Computing Profession

Project Managers Shouldn’t Trust Their Programmers. Do This Instead

Yegor Bugayenko

A few years back, I got a call from a friend. A project was going off the rails, and months of his time and resources were circling the drain. Desperation hung in his voice.

A trusted "partner," a company that he had worked with for over a year, had left him high and dry. He had been working on a project alongside his "trusted partners," and things seemed to be going great until one day his "team" jumped ship and left him holding the bag.

My friend, who had been busy working on business development, suddenly found himself with a collection of Javascript files that he didn’t even understand. He felt like he had been abandoned on the side of the road, watching the taillights of his ride disappear over the horizon.

The departing team had all the technical skill, documentation, and understanding of the software, and my friend, while quite bright, didn’t understand the code.

This scenario is common enough that I’ve got my own shorthand for it: Trust. Pay. Lose.

You start by trusting your programmers. You think of them as partners. They’ve got all the technical skills you need. They know JavaScript (or Java, C+, whatever). They understand the inside and outs of GitHub and are DevOps experts. They’ve got Big Data down and are User Experience experts and whatever else you need.

Real superheroes.

And they might even be superheroes, able to code and design world-class software. There’s a major problem, however. The software they develop is theirs, not yours. Why? They know the code. They understand how the software operates, and the systems interface.

You don’t. At least, not unless you make that software your own.

What does that mean?

Don’t trust. Don’t pay. Don’t lose.

Don’t trust your programmers, at least not completely. You can have faith in their abilities, you can believe their milestones and feel confident in the eventual outcomes. But you should never fully trust them. Instead, hold your programmers accountable.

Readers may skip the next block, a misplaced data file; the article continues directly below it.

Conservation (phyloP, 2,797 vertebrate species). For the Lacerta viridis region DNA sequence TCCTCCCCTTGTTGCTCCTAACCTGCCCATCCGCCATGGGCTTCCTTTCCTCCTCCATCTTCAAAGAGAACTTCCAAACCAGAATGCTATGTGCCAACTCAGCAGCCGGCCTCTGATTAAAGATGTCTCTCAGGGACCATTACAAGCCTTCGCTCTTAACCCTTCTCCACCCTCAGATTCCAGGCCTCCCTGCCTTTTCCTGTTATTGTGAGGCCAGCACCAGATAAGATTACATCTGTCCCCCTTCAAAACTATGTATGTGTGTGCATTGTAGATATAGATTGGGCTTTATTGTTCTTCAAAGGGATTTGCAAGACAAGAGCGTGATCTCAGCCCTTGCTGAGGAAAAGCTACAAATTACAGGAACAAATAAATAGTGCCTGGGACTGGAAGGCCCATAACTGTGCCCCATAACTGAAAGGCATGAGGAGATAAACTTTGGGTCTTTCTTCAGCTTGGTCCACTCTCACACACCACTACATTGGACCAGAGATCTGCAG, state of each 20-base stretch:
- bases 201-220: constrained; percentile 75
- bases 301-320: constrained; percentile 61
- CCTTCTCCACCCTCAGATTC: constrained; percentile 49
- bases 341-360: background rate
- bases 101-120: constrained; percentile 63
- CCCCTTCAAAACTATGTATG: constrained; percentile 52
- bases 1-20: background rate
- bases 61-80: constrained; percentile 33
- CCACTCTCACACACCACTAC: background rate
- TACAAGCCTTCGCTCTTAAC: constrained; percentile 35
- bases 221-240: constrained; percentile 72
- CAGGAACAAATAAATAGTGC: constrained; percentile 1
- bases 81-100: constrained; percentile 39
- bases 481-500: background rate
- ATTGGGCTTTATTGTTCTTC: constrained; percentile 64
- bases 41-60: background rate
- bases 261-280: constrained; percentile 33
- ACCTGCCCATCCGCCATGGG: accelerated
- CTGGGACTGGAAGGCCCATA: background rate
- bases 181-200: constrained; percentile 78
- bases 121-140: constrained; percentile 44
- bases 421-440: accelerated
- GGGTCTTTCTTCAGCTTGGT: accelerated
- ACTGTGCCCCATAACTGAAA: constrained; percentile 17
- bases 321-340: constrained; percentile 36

And you start by not paying for everything up front. Sadly, if you do so, there’s a risk that they’ll take the money and run. You can try to take them to court if they do so, but good luck. They may hem and haw and claim that everything is your fault. And if you happened to have outsourced work to a team in a foreign country? Good luck navigating a foreign legal system.

Okay, so you know not to cut all the checks right away. So when do you pay? And how do you know the project is on track?

The best solution is to validate their work by reviewing the code. If you happen to have programming chops yourself, you might dig in yourself. If not, you need to find an outside expert who can look through the code and ensure it makes sense and that the progress is real. Heck, even if you do know how to program, outside eyes are still a smart idea.

Validating the code puts you in charge. You’ll have more control over milestones and releasing payments for work completed, not the claims of your programmers. You and your expert will grasp the code from the get-go, and if the programming team does bail, you’ll be in a better position to take over the project and/or bring others on board.

And once the work is reviewed, you’ll know what you’re paying for.

As work is validated, create a "risk list." This list will help you understand where threats may emerge, allowing you to act preemptively. By constantly reviewing the project and code (ideally, at least every two weeks), you’re increasing your own knowledge and oversight, helping make the software your own, not just the programmers'.

Will some programmers balk at the idea of oversight? Sure. But if you’ve got nothing to hide, you’ve got nothing to hide. While you need to make the oversight process efficient and fair, great programmers shouldn’t fear reasonable reviews.

Trust. Pay. Lose.

Don’t trust. Instead?

Review. Reward. Win.

Yegor Bugayenko is founder and CEO of software engineering and management platform Zerocracy.

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